The great mystery of sleep in human experience is that we can know so little about an activity so intimate to us all. To put our familiarity with sleep into perspective, consider that we spend roughly a third of our lives sleeping—about eight hours’ sleep in every twenty-four-hour period. Sleep’s familiarity, however, paradoxically seems to blind us to its comprehensiveness. Many of us will be surprised, for example, to reflect that we spend as much time asleep each week as we do at our jobs. Similarly, when we view sleep in cumulative perspective, the lengths of time we log unconscious rapidly grow striking. Adult humans sleep between three and four months a year, while children and adolescents devote close to half of their young years to sleep. Over the course of a lifetime, by the time we have reached seventy years of age, each of us will have spent well over twenty years asleep. And curiously, five of those years will be spent dreaming.
Because dream sleep is the most unstable stage of sleep, due to all of the hallucinated activity that attends it, it is the time when we are most likely to spontaneously, or naturally, awaken. In fact, every morning, prior to our real or final awakening, we all awaken momentarily several times. Typically in a morning dream sleep period there are five or six of these tendencies toward waking. The dreamer may not even open his or her eyes, but on an EEG these “micro awakenings” are readily apparent. This is why when we awaken in the morning, we frequently are able to recall having just been dreaming. Our dreaming literally wakes us up. Because of this propensity to awaken from dream sleep, and because dream sleep always comes at the end of a ninety minute cycle, we tend to sleep in periods that are rough multiples of ninety minutes—most commonly four cycles, or 360 minutes (six hours), or five cycles, which is 450 minutes, or seven and a half hours. If you should awaken during the night and look at your clock, you will see that these ninety-minute cycles do indeed define our sleep periods; our awakenings from sleep are almost always in multiples of ninety minutes.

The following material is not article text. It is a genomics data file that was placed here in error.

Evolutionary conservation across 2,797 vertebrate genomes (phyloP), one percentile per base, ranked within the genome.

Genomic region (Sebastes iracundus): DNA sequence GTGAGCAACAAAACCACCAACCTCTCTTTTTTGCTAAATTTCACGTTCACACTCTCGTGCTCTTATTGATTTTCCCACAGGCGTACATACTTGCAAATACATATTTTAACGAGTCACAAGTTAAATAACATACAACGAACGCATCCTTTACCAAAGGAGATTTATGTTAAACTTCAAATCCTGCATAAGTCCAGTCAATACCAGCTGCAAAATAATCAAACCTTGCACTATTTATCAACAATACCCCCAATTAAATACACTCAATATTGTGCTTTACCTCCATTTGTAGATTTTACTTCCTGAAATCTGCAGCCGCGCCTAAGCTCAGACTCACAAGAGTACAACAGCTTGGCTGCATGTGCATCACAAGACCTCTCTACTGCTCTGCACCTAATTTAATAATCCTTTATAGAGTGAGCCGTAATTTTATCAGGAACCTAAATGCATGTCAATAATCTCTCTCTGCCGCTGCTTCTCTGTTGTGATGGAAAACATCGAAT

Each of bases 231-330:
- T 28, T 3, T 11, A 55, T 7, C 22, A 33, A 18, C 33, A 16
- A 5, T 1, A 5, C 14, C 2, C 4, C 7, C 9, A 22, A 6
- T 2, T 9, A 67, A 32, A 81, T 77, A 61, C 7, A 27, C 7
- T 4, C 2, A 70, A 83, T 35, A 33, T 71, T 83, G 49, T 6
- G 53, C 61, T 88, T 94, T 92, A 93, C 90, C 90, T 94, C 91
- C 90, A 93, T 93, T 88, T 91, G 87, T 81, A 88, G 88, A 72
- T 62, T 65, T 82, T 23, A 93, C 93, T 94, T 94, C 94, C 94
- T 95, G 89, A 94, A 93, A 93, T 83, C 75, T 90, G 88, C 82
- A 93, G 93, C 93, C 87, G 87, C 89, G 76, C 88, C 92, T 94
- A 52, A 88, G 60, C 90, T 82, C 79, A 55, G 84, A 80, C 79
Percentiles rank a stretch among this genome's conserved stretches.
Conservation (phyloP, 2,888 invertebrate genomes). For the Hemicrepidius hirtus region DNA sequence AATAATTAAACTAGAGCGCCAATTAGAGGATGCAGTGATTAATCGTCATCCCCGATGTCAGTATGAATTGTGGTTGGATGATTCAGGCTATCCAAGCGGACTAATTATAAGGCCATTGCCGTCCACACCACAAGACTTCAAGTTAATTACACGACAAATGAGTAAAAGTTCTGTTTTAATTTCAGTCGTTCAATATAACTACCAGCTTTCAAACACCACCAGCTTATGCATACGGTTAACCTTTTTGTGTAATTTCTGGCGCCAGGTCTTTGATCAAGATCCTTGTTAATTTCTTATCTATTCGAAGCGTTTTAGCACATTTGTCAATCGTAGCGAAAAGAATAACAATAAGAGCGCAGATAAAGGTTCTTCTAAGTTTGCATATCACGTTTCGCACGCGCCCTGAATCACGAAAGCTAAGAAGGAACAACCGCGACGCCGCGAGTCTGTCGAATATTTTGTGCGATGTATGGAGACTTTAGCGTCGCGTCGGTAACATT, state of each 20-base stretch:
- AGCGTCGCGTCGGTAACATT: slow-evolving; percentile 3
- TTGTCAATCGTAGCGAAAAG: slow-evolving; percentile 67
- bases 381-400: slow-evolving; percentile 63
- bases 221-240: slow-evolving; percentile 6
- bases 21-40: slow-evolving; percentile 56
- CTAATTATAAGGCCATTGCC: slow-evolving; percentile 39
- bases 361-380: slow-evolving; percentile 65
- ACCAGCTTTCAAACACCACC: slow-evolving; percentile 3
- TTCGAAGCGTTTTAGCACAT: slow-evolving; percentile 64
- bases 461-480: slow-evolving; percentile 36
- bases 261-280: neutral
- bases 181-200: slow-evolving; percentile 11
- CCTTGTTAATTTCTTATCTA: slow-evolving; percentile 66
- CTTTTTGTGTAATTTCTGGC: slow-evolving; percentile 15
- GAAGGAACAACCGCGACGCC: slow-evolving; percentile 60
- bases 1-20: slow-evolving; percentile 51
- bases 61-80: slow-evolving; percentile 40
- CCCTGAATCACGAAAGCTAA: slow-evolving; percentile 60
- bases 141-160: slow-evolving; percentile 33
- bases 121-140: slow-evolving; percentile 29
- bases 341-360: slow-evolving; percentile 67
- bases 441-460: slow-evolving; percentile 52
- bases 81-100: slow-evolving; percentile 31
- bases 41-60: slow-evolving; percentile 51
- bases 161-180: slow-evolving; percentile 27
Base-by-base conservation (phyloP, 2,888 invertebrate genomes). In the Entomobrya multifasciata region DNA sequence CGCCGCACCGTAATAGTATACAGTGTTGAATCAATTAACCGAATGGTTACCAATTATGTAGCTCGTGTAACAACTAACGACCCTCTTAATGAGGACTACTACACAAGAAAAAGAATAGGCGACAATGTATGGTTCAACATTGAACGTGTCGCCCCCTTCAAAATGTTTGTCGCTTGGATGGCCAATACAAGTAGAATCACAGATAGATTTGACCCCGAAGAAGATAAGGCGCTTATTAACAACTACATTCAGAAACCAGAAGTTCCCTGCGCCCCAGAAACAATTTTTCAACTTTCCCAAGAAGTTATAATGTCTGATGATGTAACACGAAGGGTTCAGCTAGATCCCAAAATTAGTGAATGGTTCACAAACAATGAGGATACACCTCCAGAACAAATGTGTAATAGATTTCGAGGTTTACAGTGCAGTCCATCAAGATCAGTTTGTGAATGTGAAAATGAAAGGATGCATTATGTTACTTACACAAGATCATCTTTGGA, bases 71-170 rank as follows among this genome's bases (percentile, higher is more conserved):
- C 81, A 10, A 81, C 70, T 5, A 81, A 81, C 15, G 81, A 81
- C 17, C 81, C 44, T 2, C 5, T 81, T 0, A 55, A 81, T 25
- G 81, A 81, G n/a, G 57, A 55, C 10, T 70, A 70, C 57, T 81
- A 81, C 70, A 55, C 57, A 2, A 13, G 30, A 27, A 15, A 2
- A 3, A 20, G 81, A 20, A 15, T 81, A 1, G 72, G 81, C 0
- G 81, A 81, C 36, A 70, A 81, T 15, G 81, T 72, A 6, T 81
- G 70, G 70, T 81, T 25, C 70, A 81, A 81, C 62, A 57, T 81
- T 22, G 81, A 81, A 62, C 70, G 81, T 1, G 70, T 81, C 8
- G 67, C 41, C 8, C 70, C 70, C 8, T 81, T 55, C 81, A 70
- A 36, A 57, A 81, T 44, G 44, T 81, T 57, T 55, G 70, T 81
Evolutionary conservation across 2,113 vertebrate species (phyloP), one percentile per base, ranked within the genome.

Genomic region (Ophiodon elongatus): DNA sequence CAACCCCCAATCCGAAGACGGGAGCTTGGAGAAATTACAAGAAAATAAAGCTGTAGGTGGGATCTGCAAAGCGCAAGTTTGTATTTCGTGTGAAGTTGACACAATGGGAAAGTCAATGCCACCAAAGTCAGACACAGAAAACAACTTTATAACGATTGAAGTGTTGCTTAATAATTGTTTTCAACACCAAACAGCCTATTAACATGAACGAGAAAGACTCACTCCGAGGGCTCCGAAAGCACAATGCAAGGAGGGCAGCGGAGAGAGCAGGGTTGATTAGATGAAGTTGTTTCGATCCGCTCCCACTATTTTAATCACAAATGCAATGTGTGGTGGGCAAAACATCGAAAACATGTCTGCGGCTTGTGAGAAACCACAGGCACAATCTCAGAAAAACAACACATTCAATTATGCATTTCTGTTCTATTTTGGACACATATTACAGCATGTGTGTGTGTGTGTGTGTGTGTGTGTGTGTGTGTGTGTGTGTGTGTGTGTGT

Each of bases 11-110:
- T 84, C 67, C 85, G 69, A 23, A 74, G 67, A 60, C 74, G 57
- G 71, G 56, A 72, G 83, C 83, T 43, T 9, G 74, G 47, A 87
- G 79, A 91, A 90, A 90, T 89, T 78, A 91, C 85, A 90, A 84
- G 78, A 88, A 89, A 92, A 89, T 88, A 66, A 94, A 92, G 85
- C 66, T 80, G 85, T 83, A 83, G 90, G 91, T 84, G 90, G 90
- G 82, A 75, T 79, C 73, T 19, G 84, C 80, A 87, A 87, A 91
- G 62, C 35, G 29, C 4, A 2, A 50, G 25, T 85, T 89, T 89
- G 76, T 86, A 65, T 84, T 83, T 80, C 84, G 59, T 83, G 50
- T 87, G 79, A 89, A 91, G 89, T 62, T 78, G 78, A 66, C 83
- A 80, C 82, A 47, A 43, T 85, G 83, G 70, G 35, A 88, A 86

While there is a propensity for us to sleep in ninety-minute cycles, that is, to awaken at their completion and thus from dream sleep, there are many variables—alarm clocks, children, roommates, dogs, cats, street noises, needing to go to the bathroom—that cause us to awaken from all of the various stages of sleep. What has been demonstrated is that if we awaken from dream sleep, we most likely will recall having been dreaming, whereas if we awaken from any stage other than dream sleep, we most likely will not recall having been dreaming or, for that matter, having had any dreams during the night. Even when we do awaken directly from a dream, it can still be difficult to recall the dream in detail. Most dreams are lost by the time we get to the shower.
©1995 Charles McPhee. Excerpted from Stop Sleeping Through Your Dreams: A Guide to Awakening Consciousness During Dream Sleep published by Henry Holt and Company, Inc.
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